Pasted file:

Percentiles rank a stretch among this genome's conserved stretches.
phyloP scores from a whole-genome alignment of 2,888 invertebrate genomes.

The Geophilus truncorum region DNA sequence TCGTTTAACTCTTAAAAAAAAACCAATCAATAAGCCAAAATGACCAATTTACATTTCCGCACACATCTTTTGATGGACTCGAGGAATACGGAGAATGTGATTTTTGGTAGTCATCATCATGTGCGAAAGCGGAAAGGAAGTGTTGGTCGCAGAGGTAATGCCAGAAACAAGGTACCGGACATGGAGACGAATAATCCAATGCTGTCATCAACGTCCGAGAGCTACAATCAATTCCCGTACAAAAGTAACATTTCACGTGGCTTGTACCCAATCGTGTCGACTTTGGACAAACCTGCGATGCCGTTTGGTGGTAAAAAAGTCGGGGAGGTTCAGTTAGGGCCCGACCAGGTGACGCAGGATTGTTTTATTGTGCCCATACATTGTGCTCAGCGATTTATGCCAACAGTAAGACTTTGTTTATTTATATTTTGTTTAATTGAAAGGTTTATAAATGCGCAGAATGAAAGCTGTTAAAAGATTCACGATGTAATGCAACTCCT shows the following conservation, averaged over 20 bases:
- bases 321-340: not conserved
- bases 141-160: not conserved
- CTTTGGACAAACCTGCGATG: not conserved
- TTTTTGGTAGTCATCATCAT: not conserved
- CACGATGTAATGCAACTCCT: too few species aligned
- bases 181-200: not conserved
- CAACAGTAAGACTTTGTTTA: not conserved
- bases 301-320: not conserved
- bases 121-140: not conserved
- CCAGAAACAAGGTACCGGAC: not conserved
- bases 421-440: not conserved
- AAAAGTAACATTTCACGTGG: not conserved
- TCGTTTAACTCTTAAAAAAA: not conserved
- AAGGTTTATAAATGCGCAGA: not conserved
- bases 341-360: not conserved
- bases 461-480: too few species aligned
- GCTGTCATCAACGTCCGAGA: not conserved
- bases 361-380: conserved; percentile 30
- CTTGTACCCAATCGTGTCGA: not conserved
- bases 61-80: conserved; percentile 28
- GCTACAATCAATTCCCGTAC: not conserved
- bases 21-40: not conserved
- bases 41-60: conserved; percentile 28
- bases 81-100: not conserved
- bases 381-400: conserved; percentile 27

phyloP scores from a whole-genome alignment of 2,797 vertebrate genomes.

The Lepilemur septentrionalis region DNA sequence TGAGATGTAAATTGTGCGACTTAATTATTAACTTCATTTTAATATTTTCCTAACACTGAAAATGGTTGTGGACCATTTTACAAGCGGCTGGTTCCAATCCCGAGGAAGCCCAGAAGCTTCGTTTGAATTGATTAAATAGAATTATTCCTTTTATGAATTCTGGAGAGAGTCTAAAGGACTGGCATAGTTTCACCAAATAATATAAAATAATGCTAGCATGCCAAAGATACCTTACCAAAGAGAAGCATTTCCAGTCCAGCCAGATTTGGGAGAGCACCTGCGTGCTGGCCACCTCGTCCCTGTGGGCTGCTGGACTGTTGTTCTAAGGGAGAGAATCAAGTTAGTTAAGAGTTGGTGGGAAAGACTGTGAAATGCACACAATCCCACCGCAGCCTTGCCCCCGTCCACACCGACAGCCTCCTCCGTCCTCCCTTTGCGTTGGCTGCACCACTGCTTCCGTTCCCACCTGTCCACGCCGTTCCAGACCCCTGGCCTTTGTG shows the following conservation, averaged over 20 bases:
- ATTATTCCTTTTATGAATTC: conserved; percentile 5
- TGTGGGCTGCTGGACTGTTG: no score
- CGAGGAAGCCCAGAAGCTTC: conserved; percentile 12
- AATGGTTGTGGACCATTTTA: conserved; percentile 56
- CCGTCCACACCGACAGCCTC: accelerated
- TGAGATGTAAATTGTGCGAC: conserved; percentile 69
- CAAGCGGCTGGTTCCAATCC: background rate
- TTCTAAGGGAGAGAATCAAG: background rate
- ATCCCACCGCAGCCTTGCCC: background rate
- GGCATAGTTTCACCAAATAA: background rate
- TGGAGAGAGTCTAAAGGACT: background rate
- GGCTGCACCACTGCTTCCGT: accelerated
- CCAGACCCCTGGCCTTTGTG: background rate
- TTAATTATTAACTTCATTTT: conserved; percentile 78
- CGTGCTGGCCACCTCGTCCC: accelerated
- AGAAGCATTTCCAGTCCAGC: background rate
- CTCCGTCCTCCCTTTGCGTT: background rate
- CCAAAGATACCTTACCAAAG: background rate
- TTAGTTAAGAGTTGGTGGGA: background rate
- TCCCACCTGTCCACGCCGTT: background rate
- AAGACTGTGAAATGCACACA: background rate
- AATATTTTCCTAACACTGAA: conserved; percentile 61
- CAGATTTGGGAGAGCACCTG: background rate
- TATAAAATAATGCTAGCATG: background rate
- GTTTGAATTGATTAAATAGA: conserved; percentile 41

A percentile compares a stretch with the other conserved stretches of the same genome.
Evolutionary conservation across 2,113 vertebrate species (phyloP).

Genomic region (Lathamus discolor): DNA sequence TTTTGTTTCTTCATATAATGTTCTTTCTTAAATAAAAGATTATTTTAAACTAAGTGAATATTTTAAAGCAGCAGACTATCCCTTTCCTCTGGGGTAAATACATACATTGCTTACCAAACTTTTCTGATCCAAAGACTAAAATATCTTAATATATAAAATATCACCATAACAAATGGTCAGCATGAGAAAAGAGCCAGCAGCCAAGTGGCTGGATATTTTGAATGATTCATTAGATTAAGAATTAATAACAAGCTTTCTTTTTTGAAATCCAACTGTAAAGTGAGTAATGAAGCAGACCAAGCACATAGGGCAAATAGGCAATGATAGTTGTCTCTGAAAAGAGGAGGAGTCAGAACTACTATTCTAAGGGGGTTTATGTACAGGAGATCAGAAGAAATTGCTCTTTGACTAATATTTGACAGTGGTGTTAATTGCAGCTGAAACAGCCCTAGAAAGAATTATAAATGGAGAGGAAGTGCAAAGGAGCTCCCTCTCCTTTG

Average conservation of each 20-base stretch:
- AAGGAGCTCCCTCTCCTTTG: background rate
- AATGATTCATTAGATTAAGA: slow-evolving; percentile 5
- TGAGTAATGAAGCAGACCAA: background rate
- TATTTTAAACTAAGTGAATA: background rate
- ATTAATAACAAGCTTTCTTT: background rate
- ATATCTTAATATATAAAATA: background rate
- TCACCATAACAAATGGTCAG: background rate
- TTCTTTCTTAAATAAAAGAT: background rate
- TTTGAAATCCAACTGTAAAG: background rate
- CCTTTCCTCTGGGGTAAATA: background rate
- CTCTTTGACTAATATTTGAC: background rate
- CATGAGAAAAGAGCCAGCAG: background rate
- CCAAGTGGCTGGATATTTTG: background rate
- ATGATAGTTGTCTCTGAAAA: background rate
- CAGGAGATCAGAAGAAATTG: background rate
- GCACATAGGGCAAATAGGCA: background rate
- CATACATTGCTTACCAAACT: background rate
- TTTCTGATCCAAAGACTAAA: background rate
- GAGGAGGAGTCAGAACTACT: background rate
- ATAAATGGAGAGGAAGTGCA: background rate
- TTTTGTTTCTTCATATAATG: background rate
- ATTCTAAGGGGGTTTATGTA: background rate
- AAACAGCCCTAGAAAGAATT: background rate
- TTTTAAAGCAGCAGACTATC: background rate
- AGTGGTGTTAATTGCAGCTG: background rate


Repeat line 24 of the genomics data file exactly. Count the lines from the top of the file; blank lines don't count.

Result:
- GCTACAATCAATTCCCGTAC: not conserved